Will update once it is tapped.
 

Beerstein

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I’ve over seven the kveik Voss often starts visible fermentation within two hours of pitching. I’ve also found soaking it in RO water for 15 minutes speeds this up.
 

Falstaff

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Kveik will add orange. I LOVE this yeast because using it feels like easy mode for brewing. I like it in my stouts, especially because it adds something unique, sort of like chocolate covered fruit. I pitch a whole packet of M12 in mine, though, so it might be more restrained. Brew Saturday, pitch at 104, hold at 90, bottle on Wednesday, drink on Friday.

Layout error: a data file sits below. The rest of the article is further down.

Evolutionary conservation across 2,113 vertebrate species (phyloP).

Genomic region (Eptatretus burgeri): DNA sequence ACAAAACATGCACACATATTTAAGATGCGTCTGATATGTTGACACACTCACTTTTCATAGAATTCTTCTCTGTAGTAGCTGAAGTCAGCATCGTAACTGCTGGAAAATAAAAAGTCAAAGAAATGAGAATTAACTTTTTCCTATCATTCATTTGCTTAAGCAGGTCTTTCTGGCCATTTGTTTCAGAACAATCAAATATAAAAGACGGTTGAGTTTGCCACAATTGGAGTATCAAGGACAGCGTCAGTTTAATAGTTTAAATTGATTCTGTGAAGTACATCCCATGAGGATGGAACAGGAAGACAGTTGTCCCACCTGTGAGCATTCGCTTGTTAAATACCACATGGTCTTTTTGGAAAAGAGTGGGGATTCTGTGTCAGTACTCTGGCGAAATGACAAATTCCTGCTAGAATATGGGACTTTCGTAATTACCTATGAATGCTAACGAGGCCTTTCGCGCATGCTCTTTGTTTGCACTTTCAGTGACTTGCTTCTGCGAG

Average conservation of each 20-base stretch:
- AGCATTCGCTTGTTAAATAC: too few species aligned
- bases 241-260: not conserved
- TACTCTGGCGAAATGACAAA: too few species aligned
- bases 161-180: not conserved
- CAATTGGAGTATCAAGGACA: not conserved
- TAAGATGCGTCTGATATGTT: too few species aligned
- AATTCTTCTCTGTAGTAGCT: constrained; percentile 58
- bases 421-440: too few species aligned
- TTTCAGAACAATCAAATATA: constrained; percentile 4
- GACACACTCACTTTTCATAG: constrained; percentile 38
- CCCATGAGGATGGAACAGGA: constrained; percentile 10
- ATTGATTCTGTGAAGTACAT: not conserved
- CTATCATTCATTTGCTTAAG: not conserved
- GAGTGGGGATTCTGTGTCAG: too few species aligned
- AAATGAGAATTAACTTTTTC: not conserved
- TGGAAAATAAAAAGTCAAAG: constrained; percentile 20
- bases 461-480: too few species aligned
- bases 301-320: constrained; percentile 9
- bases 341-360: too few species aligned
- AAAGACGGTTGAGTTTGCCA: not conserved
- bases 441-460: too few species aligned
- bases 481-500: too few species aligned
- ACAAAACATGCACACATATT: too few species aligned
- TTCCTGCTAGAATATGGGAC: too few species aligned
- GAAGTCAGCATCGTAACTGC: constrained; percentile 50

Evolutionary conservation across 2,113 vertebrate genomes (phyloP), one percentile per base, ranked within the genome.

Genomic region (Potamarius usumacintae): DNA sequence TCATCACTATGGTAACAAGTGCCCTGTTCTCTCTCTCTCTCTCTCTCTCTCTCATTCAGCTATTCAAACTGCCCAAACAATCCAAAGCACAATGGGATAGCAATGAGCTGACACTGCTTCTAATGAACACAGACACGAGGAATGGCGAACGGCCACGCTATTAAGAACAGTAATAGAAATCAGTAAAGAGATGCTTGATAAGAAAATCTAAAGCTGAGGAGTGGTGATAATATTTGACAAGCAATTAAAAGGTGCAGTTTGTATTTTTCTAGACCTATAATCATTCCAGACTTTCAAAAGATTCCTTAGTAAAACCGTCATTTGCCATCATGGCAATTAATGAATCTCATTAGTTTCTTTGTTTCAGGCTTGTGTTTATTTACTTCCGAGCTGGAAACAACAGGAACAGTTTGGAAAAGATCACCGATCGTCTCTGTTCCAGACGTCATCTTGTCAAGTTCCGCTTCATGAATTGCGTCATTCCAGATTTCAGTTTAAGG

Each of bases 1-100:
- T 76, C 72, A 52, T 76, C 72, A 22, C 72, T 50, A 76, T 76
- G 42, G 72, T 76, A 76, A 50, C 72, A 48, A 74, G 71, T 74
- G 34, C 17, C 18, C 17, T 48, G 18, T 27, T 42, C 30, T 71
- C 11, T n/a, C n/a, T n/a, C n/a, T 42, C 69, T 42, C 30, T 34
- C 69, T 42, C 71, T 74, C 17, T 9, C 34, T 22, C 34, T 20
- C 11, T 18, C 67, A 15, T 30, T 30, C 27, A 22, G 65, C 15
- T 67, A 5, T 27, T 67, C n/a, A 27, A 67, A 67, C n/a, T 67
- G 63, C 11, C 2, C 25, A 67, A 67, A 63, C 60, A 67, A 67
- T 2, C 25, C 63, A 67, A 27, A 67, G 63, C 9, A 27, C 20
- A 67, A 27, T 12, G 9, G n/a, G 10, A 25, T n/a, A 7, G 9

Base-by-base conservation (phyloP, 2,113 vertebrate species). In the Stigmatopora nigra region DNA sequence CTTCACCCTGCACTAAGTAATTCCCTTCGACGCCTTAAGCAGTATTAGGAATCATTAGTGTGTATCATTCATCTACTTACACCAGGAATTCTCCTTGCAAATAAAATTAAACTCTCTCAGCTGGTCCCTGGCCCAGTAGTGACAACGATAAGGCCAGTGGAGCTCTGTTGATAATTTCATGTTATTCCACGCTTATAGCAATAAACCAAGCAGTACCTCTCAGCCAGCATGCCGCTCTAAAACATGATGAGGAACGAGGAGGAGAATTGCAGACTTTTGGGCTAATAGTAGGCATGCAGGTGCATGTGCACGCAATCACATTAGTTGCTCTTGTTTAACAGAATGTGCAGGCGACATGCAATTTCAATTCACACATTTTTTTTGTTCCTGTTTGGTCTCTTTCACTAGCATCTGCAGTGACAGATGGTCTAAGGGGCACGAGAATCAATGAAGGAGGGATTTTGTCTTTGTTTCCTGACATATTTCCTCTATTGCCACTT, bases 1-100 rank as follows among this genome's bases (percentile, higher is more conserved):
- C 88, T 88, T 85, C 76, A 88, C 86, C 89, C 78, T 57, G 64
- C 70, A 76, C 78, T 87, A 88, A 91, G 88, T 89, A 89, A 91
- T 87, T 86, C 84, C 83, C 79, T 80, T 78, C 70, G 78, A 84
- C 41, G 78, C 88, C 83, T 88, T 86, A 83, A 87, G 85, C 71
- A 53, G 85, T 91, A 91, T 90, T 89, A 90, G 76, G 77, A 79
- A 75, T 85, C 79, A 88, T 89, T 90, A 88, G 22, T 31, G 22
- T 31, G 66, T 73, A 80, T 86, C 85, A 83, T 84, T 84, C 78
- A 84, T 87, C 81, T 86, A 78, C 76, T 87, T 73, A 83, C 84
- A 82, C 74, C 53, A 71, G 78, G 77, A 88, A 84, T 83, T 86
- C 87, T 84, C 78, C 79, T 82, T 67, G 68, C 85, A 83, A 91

BrewZer

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I used Imperial's Loki voss kveik in a SMaSH with just Breiss 2-row and 2 oz of Galaxy hops (the ones I got for renewing my AHA membership) with 1 oz at 30 mins and 1 oz at 5 mins left.

Pitched at 85 degrees, and the temperature never went much below that until day 3, when the airlock stopped bubbling. The FG sample (went from 1.060 to 1.011) after 7 days was very pale and the flavor was very much like a grapefruit Shofferhofer.

It will sit for another week and we'll bottle with a tad more than normal priming sugar (7/8 cup) since it looks like vosses tend to fall out of suspension quickly.
 
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Jloewe

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I brewed with lallemend kviek Voss yeast it was a total beast grain to glass in 6 days. I made an IPA with citra and Amarillo which both should taste like citrus but it has a distinctly orange kinda fake flavor. Did anyone else experience this I don’t think the flavor is the hops I’m not sure I’d use this yeast again.